Presumably, the objective of collecting personal information about you is to “provide tailored content,” which translates into getting you better precision on results from your searches and (more importantly) delivering better customized ads to your desktop. The first aspect can be seen in comparing the results delivered to two different people conducting the same search with identical search terms – the results are probably going to be similar but not the same. The second aspect goes beyond what is delivered on the right side of the screen when you get your search results. Rather, the penetration of Google ad stuff is pervasive, especially when considering that Google owns ad content server companies that track cookies, etc. across a network of pages.
That is the reason that when you did that search for Windows emulation or virtualization software from your Macbook, then visit other pages, you get banner ads for companies like VMware and Parallels (that sell Windows virtualization tools) on many other web sites you subsequently visit. It doesn’t matter that it is you specifically who is searching for information on that product, since all they need is cookies enabled to get back to your browser. However, the fact is that they probably do know that it is you, because at some point you have identified yourself by logging into something, they get your machine and IP identifiers, and then even as you log out, they can still track those unique identifiers.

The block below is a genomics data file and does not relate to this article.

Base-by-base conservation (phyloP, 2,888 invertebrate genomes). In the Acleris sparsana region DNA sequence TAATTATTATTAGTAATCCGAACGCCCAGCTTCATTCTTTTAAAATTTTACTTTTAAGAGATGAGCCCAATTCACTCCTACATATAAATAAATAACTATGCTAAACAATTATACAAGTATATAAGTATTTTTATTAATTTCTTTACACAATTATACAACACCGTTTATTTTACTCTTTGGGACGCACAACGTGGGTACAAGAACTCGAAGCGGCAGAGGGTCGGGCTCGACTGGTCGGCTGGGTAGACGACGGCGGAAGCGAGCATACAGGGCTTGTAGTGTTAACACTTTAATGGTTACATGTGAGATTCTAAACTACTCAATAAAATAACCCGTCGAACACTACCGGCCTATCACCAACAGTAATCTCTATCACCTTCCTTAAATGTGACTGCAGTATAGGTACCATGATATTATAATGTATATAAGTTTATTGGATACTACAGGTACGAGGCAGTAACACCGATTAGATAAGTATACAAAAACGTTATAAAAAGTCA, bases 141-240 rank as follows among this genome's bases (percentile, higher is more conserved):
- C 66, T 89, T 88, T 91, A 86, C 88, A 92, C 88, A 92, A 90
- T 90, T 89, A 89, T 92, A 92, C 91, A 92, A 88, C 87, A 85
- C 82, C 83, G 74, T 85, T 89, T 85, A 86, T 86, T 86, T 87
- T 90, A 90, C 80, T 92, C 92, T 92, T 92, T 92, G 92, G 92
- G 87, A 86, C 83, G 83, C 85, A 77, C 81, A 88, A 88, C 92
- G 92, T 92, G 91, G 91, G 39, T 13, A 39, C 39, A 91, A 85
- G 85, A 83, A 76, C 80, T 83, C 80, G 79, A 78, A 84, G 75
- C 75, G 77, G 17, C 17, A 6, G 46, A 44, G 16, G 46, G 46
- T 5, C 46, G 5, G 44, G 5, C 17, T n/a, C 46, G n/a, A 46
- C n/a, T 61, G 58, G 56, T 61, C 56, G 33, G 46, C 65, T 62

Not only that, did you use any of those services on your phone? YouTube, or Google maps, or Google News, for example? Now they know the phone is connected to you also, and they know where you are and when you are there (as long as you leave your phone on). Many of these apps will communicate your phone’s whereabouts in the background, especially if you responded “yes” when the app asked about providing you location-based notifications.
That means that when you are walking past a certain store, you can get pushed notification advertisements that are customized to you based on your search history as well as location and mobile app use history. In other words. Companies like Google pretty much can know what you care about, when you care about it, what interests you, when you are sick, when you are healthy, when you are probably healthy but think you might be sick, where you are, are you at work or at home, are you on vacation, what kinds of stuff you want, where you want to travel to. The list goes on and on. The question is: is this a good thing or a bad thing?
“They Are Watching What We Do.”